(WASHINGTON) -- In a case of dueling invitations, Senate Democrats have now invited President Obama to Capitol Hill next week to continue the negotiations to raise the $14.3 trillion debt ceiling.
Calling Senate Minority Leader McConnell’s invitation Thursday of the president to come to the Hill a “stunt,” the Democratic leadership announced that they have invited President Obama and Vice President Biden to meet with Senators on Wednesday of next week.
“Leader McConnell knows that the President’s door has always been open, the president’s availability has never been in question,” Senator Schumer, D-NY., said, “we don’t need any more stunts. We need a willingness from both sides to give a little.”
The White House has turned down the invitation from Senator McConnell, R-KY., to come to the Hill. It is not clear yet whether they will accept Reid’s invitation but he said he is “confident” that either the president and vice president will come to the Hill, or Senators will go to the White House.
Senate Majority Leader Harry Reid, D-NV., outlined what next week in the Senate will look like -- a series of meetings on the debt ceiling -- after he announced Thursday morning that he’s cancelling next week’s planned recess for the Senate.
“Focusing all next week,” Reid said in announcing the schedule of events centered on the debt ceiling.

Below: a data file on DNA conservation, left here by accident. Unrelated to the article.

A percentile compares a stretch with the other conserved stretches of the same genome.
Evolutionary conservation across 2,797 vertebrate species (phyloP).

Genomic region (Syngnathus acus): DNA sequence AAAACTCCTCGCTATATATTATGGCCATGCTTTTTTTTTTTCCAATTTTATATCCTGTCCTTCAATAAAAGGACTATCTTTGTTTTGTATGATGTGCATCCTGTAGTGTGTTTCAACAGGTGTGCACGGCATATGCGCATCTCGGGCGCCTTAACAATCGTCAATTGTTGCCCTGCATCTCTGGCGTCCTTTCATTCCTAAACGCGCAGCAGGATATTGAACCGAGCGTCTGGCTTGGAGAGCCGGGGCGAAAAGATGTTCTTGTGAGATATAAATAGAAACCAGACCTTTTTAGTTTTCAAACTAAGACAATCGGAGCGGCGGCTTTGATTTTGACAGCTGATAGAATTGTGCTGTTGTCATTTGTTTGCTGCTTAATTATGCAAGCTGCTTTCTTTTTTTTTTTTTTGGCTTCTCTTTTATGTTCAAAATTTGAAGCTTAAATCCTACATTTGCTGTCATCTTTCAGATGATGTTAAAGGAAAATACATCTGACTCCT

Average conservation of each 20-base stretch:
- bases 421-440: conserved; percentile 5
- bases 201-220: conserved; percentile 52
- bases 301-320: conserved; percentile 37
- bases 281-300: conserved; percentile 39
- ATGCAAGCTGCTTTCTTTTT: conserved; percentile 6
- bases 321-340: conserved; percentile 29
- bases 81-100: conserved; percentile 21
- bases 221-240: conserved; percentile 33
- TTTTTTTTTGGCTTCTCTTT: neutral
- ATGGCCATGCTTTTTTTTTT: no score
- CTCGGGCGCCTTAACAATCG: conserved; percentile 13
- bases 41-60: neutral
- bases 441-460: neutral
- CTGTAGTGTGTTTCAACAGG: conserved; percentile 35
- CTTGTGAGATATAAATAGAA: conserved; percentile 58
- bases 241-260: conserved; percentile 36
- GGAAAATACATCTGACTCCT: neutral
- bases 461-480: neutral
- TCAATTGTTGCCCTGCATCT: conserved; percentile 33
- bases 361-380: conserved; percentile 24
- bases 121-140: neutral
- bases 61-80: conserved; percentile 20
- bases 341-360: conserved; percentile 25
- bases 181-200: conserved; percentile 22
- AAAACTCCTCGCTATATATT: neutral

On Tuesday, when the Senate comes back into session, Chairman of the Senate Budget Committee, Senator Conrad, D-ND., will reveal his budget to the Democratic caucus.
On Wednesday there will be another caucus meeting, called so the president and vice president could join on the Hill.
On Thursday, President Obama’s economic team, led by Gene Sperling, will come to the Hill to meet with Senators.
“The whole caucus has to be involved in where we’re headed with this,” Reid said.
The main obstacles facing the negotiations are a stalemate over taxes. Republicans have maintained that any deal must not include any added revenues. Democrats on Thursday called the Republicans position on revenues “stubborn” and “rigid,” and called again for revenues to be considered as part of a package together with spending cuts.
“If we can’t bring revenue to the table, we’re not going to have a serious conversation about dealing with this deficit,” Sen. Dick Durbin, D-IL., said.
For the Republicans' part, Sen. McConnell insisted President Obama "just doesn't get it," and sent his invitation to the president so he could hear from Senate Republicans in person as to why they won't approve a debt deal that includes tax increases in an already-struggling economy.
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